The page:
So after making my previous entry this morning, the following transpired:
I stepped onto 42nd Street. I was surprised to find the sky clear blue and the sun shining. It was still cold though, the wind split by buildings only to merge together again in more forecful gusts to whip the coattails and hair of pedestrians. The husky voice of John Lee Hooker rasped in my ears about not having his rent and looking for a "jawb". I made my way through throngs of tourists standing precariously on street curbs, their backs to the steel skyline while friends, wives, and lovers pointed cameras.
I ducked out of the biting wind into subway station at the corner of 42nd Street and 8th Ave. Out of the corner of my eye, the cornucopia of color flickering in Times Square was drawing people in like moths to the front porch light in summer.
The Q train brought me to Canal St. in Chinatown. I walked up the street to where the stairs lead down into the sidewalk for the downtown 6 train. Nestled between a tourist trap and an open air seafood market sits my favorite Chinese in the world at the moment. I can't even tell you the name of it. It has a huge, plate glass window which gives a street view of the butchers block. The order cook spends his day cutting Chinese spare ribs while bustling wait staff swarm around him greeting customers walking in the door and retrieving orders from the sumbwaiter behind the counter. Apparently the actual kitchen for the establishment is in the basement. I'm convinced this is to secure the secret of their hot and sour soup. It is thick and rich, topped with fresh green onions.
The place is packed and I'm seated at a table with a middle aged Asian gentlemen who's nearly completed his pepper steak and rice. I'm quickly poured a glass of steaming tea and left with my dining companion and a menu. The warm tea is a welcome beverage on this blustery day and it is smooth and light flavored. Not too weak or too strong; brewed perfection. In addition to the obligatory hot and sour soup I order the shrimp and tomato for an entree and proceed to read my copy of the New York Press which I had picked up on the street earlier.
Over an hour later, after leisurely dining and reading my paper I hit the pavment again for the subway station and catch the J train downtown to Chambers St at the entrance of the Brooklyn Bridge to find it's been raining, and now snowing, downtown. Not discouraged, I began my hike onto the engineering marvel that is the Brooklyn Bridge. According to the copious plaques along my journey I'm informed of its history. Built in the 19th century, it was the longest suspension bridge in the world when it was finished. It's creator was actually killed in an on-site inspection tour and his son who was tapped to complete the project fell ill to the bends, a condition that apparently results from rapid changes in air pressue over sustained periods of time. The elaborate systems of airlocks that were used to descend into the depths of the East River during the construction of the arches probably resulted in his illness. He never got to see the finished project as his condition prevented him from ever visitng the site again and his wife became his administrative assistant and was essential in doing the leg work that got the bridge built.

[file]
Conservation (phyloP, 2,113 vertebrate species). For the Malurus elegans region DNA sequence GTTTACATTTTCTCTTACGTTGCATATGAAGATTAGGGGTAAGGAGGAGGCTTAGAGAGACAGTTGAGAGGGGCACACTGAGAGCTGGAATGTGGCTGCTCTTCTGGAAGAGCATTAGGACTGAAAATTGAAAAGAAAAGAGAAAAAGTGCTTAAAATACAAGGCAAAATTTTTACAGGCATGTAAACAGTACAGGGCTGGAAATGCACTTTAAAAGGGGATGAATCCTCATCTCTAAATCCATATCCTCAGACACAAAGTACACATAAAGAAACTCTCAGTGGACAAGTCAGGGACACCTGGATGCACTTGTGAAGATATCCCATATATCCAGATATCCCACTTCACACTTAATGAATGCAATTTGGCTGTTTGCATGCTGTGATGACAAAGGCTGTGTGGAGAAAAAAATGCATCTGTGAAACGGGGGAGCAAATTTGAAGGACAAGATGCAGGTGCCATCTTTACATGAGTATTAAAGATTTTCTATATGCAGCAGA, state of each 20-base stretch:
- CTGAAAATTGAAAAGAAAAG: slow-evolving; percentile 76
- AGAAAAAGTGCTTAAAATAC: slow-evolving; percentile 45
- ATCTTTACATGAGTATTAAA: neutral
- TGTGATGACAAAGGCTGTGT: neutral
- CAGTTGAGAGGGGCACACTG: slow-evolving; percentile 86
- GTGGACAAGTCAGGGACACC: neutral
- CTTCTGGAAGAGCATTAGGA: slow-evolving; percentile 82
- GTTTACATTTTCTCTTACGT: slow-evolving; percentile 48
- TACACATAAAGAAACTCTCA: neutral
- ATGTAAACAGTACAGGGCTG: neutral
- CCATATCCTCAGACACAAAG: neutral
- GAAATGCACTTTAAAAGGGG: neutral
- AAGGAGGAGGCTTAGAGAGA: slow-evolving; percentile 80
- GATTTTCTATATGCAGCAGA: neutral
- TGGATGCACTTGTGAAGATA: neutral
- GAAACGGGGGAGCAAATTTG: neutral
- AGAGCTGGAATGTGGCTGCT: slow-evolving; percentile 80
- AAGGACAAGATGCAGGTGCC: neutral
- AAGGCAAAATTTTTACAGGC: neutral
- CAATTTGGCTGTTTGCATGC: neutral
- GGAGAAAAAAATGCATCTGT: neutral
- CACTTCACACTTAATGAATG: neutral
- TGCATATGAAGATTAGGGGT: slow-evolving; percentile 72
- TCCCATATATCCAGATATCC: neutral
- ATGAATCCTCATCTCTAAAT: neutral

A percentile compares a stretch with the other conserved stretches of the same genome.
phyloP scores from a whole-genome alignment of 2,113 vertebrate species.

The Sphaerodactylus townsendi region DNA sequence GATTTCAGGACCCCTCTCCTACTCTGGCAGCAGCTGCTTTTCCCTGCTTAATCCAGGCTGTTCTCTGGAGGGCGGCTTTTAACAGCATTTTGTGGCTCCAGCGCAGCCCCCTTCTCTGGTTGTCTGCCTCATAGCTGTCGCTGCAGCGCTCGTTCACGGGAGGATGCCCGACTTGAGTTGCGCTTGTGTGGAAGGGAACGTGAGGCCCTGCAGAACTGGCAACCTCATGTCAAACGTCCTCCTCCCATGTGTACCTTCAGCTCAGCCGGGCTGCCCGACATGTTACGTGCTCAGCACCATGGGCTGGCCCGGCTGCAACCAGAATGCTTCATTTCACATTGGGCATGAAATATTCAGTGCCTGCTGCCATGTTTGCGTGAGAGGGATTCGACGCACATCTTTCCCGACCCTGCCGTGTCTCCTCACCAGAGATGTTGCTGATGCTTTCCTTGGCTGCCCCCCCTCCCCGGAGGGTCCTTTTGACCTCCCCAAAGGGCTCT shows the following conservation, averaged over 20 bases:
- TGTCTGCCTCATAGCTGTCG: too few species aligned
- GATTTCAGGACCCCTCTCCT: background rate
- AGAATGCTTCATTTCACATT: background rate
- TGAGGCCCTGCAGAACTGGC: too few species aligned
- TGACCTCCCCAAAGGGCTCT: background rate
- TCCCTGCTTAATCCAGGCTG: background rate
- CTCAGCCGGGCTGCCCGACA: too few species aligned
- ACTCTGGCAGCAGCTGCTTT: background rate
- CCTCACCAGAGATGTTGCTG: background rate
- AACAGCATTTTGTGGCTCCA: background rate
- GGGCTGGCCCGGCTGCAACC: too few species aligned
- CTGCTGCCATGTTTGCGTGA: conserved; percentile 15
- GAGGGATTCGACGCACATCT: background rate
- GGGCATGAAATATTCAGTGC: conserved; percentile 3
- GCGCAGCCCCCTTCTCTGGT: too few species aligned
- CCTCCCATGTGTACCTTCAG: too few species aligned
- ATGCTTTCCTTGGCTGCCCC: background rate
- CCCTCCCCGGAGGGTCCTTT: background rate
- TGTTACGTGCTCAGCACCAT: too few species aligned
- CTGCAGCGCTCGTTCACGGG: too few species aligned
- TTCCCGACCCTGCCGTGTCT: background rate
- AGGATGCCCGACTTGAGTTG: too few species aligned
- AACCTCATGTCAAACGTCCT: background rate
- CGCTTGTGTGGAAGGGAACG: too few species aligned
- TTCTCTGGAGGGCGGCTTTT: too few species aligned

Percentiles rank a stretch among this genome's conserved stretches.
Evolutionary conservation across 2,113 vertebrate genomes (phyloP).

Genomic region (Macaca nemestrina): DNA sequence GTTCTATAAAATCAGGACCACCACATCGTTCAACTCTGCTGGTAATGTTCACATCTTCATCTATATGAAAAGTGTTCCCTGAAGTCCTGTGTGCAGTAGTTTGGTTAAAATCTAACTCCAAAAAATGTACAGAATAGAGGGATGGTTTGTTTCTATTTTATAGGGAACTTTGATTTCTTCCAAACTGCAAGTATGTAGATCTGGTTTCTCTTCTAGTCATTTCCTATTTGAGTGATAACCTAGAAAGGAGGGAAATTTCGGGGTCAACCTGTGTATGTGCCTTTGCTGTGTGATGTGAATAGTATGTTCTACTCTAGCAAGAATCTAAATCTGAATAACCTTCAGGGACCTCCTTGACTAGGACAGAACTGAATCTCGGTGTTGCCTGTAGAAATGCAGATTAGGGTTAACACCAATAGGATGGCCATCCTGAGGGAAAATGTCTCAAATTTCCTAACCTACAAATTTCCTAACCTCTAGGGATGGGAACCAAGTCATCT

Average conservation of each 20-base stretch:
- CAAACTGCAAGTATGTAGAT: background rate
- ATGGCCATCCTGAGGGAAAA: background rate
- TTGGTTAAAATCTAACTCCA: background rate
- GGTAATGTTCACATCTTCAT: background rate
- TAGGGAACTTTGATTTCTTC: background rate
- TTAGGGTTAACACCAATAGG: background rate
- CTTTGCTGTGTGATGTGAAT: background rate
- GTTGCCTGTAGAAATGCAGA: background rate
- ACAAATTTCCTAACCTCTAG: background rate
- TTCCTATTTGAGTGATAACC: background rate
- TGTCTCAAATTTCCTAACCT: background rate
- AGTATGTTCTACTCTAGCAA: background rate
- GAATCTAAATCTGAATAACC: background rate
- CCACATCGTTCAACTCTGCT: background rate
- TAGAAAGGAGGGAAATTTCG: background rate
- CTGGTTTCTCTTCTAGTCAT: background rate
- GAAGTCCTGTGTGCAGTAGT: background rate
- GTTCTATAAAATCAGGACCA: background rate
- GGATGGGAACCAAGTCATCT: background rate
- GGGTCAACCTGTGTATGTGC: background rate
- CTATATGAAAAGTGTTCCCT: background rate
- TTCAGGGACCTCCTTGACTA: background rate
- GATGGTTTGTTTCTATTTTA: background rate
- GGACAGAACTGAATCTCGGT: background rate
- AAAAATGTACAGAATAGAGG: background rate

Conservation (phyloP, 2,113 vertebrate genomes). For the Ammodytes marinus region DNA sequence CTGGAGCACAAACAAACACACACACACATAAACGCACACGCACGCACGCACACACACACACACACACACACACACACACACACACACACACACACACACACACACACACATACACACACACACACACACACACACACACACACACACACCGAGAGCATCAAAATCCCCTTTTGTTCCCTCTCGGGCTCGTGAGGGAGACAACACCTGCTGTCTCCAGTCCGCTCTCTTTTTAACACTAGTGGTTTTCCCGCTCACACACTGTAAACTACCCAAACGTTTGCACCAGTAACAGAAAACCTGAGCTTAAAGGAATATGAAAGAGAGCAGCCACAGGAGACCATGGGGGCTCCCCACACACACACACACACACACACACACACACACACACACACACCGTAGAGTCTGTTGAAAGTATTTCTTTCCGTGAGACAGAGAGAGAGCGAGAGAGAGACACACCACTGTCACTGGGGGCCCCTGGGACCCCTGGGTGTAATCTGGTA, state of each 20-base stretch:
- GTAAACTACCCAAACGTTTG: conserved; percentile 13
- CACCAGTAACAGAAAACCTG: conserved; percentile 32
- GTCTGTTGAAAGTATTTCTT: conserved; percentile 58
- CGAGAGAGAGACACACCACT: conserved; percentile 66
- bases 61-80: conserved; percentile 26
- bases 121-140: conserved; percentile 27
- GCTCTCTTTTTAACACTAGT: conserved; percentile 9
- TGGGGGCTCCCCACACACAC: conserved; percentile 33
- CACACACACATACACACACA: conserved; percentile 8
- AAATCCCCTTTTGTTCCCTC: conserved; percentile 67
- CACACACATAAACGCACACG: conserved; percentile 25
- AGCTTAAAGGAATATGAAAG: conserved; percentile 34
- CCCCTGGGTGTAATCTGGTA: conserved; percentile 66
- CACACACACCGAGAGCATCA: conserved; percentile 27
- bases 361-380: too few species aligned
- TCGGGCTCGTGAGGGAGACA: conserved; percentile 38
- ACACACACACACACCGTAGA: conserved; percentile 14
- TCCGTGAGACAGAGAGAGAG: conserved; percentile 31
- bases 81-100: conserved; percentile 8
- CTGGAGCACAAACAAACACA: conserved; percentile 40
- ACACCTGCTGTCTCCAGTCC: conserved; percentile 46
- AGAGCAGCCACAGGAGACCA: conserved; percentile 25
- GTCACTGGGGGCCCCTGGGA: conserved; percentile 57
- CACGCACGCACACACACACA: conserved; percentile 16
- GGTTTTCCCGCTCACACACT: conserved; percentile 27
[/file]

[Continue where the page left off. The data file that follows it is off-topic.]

I'm such a geek about stuff like that. The bridge itself is magnificent. The promenade traverses the span dead center of the bridge, through the two great arch supports in the middle of the river. It is constructed of wood planks and raised about 30 feet above the roadway, with traffic operating in both directions on either side of it. Along the way are benches for rest stops and antique looking lamp posts for illuminating the promenade at night. It's interesting to see Manhattan shrink away slowly. I left the northern end of the financial district, with its massive skyscrapes looming overhead and walk over the FDR expressway and out into the river. I can barely see the tip of the Empire State Building's spire above the apartment buildings of the lower east side as I begin my journey, but it slowly rises to its dominant place on the skyline. A nice view of Chinatown along Canal Street was made available. By mid-bridge, all of the financial district and midtown Manhattan were in full view. Not nearly as impressive as the skyline is from the New Jersey shore, but enough for a lingering look. Ships scurried about below and docked along the piers, the masts of large sailing vessels poked out above the boathouses. Out in the harbor, Lady Liberty could be seen holding her ever-present beacon of hope high above her head as she always has, unwavering and strong.
Feet firmly on the terra firma of the new boro, I began exploring a little bit of my new surroundings. The difference between Brooklyn and Manhattan is immediately evident to the casual observer and somewhat striking. The elevated which snake into the area here is one of the first things you notice; lanes coming off of the Brooklyn and Manhattan Bridges, the Queens-Brooklyn Expressway and lanes heading toward the Tri-boro Bridge/Cross Bronx Expressway. The other main thing is the general untidiness. Garbage and clothing strewn all over the sidewalk and streets.
(to be continued)